Local authorities in Poipet are grappling with a dilemma of their own making after the ruling party for months footed the bill to make day passes to enter Thailand free for Cambodian vendors – a populist move now complicated by the CPP’s apparent electoral loss in the border town.
Now, with Cambodian People’s Party officials balking at the cost of subsidising the crossing in a commune that no longer supports it, it is unclear who will pick up the tab for what local opposition members characterise as an inappropriate CPP effort to buy votes in the first place.
On Friday, vendors attempting to cross the border were informed that the day pass they required was unavailable, causing a pile-up at the main border checkpoint. Hang Sim, a porter, said authorities did not give them tickets to cross the border.
“Yes, there was some problem, and they did not want to give us tickets. But it seemed OK later on,” he said yesterday.
Immigration Police Chief Sim Sam Ath said the Poipet Town Hall had been printing the tickets, which his officials were handing out for free. With the Cambodia National Rescue Party having won office, the printing stopped on Friday.
The problem stems from a January order in which Provincial Governor Soun Bovor requested border checkpoint and immigration officials temporarily stop charging 1,000 riel (about $0.25) for border passes for people wanting to cross into Thailand, and to instead issue them for free.
“I would like to inform the chief and lieutenant that according to the recommendation of Ke Kim Yan, deputy prime minister, chief of the National Authority for Combating Drugs and head of the [CPP] working group, to not sell tickets temporarily,” the diktat, signed on January 12, reads.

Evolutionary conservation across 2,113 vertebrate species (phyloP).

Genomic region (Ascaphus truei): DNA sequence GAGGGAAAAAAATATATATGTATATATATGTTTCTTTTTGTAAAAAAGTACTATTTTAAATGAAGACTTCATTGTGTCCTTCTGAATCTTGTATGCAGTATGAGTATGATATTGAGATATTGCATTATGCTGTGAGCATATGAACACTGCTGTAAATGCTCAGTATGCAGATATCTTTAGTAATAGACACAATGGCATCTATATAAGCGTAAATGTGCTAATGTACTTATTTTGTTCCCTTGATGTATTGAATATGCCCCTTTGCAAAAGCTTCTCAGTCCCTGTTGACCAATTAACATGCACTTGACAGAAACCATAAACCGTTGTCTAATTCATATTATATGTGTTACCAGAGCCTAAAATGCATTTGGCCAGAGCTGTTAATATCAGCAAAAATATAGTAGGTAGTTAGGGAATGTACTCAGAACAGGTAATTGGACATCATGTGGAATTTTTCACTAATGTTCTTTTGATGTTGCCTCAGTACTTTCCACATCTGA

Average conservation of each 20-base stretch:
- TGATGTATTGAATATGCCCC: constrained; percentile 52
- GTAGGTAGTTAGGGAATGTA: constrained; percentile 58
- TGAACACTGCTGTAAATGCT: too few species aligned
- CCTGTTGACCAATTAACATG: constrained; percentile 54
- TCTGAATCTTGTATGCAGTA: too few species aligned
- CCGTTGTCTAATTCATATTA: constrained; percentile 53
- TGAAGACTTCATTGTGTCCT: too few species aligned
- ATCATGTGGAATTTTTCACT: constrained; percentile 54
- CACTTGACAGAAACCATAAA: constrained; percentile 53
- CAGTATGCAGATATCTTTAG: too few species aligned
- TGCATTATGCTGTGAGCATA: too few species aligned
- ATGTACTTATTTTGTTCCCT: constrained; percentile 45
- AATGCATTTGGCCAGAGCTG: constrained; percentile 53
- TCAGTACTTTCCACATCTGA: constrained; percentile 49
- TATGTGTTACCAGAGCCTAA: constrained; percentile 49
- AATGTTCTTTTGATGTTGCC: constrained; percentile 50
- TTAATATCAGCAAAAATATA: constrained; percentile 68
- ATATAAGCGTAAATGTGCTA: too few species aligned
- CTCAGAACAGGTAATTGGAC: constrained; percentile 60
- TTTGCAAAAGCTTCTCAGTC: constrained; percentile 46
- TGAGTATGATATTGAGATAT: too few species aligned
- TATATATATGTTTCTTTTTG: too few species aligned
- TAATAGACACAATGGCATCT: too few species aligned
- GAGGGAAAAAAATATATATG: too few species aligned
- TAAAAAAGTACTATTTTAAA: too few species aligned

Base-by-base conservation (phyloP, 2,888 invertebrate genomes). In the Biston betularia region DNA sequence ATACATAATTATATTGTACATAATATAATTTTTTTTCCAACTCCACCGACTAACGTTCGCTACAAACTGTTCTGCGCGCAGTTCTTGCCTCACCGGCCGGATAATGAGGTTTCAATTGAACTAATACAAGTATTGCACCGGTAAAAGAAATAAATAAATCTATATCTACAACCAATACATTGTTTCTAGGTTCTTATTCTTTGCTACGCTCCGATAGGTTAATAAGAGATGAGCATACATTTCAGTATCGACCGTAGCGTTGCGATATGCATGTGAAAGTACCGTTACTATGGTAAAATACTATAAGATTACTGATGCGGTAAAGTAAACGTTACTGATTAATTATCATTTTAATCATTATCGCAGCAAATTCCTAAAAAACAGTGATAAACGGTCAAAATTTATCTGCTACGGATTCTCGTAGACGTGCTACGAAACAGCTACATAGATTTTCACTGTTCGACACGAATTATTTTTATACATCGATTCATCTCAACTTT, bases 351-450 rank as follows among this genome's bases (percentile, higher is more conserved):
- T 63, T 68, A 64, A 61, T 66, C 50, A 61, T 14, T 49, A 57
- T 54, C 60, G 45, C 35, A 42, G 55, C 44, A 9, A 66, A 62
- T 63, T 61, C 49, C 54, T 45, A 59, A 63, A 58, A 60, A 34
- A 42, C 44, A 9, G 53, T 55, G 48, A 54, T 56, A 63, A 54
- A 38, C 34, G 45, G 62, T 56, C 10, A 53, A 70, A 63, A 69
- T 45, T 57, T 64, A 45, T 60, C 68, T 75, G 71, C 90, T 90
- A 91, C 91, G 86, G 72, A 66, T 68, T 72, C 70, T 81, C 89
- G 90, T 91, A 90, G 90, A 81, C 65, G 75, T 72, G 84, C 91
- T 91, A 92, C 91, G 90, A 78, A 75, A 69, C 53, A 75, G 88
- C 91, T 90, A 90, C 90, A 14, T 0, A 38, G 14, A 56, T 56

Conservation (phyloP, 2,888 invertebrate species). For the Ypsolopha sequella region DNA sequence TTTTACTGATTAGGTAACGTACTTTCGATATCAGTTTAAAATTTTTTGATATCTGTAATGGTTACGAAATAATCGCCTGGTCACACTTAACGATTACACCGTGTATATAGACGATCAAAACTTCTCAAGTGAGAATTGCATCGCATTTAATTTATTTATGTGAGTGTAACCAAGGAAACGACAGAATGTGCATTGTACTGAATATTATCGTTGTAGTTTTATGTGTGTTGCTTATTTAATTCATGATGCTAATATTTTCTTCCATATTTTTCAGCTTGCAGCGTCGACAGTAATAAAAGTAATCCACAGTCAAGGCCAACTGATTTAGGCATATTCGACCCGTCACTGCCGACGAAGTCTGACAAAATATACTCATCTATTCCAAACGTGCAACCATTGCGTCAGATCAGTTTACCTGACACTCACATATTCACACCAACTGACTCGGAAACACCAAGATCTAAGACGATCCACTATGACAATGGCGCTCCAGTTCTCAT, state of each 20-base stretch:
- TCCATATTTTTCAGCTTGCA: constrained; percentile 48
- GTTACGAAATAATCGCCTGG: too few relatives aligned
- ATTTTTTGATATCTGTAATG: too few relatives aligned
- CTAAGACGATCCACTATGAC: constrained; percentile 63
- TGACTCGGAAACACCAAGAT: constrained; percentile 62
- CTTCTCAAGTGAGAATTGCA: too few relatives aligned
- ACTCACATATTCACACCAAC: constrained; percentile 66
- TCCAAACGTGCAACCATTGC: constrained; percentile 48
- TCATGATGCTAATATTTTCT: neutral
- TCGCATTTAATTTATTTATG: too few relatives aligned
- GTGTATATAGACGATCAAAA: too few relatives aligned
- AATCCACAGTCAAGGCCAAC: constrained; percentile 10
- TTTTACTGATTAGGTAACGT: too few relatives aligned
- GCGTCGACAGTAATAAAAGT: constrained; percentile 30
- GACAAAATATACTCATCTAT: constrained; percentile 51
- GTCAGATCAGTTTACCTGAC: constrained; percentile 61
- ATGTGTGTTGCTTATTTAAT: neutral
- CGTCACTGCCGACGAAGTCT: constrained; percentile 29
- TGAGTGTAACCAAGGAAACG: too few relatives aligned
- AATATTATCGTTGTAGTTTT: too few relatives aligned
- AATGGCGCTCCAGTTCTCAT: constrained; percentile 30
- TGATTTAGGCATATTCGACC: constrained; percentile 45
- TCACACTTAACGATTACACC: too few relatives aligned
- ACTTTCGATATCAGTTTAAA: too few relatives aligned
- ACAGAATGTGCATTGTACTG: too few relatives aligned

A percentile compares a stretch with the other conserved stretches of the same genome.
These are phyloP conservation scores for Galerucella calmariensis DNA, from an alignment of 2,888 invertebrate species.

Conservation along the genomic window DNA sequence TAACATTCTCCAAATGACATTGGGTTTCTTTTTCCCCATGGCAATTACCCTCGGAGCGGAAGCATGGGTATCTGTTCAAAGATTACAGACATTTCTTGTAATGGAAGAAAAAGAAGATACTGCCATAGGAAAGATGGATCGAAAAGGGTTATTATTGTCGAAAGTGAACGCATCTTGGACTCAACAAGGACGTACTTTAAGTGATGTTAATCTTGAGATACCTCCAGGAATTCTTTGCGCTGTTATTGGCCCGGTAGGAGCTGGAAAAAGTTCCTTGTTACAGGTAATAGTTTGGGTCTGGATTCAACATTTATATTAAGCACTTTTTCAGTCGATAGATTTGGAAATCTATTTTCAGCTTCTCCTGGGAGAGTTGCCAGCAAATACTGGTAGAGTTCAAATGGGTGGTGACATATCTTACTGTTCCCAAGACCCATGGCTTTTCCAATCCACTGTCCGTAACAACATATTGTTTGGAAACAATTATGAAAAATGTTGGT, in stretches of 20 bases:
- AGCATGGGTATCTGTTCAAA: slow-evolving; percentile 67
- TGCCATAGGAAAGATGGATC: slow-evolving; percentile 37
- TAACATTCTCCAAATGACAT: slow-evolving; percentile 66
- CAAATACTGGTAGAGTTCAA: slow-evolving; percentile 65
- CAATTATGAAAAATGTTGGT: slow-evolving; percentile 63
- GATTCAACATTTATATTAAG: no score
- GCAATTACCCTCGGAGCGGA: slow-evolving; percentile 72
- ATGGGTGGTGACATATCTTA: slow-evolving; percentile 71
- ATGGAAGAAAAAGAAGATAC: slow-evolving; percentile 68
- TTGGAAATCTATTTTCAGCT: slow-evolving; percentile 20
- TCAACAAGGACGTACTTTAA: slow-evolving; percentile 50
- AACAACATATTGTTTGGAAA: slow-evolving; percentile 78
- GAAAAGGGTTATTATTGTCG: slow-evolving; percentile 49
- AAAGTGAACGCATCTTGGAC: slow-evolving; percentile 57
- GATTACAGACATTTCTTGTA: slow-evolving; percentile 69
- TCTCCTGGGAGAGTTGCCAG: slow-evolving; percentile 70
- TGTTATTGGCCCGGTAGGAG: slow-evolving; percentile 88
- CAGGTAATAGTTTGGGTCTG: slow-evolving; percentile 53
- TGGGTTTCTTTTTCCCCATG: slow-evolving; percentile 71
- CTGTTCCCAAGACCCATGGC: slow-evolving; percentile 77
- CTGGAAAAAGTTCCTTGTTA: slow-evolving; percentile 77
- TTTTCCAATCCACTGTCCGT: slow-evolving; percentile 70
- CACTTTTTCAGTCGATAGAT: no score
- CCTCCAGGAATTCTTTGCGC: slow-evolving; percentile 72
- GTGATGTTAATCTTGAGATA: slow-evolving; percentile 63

The directive does not say where funds to make up for the lost revenue would come from.
For the last five months, vendors have been crossing the border free of cost, until Friday’s incident. In the recently concluded commune elections, the CPP lost control of Poipet commune to the opposition Cambodia National Rescue Party.
Speaking to reporters on Friday, Poipet Governor Ngor Meng Chuon said local CPP commune councillors had been paying for the printing of the tickets. If they refused to continue paying, having lost the elections, Meng Chuon said it was up to the CNRP to foot the bill.
“In case the [new] commune chief or councillors cannot produce the tickets, cannot afford it, or don’t have the capacity to produce it, we will consider about this and find other sources to solve this problem,” he said.
Deputy Provincial Governor Om Chantha said Meng Chuon, in his capacity as town governor, had also been chipping in for the passes and had recently complained about the costs incurred. Chantha added that provincial authorities were now considering assisting Meng Chuon.
Ker Samphors, a CNRP executive committee official for the province, said Provincial Governor Bovor held a meeting last week in which he announced that money for producing the passes had dried up and that he was personally spending $1,500 to cover the costs for 10 days.
Apparent CNRP commune councillor-elect Kang Sakhoeun said the issuing of such passes was the responsibility of immigration officials, and that the move was being used by the CPP as an election ploy. “I cannot afford it. My party cannot afford it, and it is not in our policy to do the work on behalf of immigration police,” he said.
Local union leader Mang Puthy – who represents some cross-border workers – was harsher, calling the issuing of free passes “corruption”, adding the measure was only taken to get more votes during the commune elections.
He added that the fuss created over the cost of printing suggested that the CPP wanted to begin charging for the pass again.
“They said they paid for the people. I want to ask – why is this the business of the commune chief or commune candidates?” he said.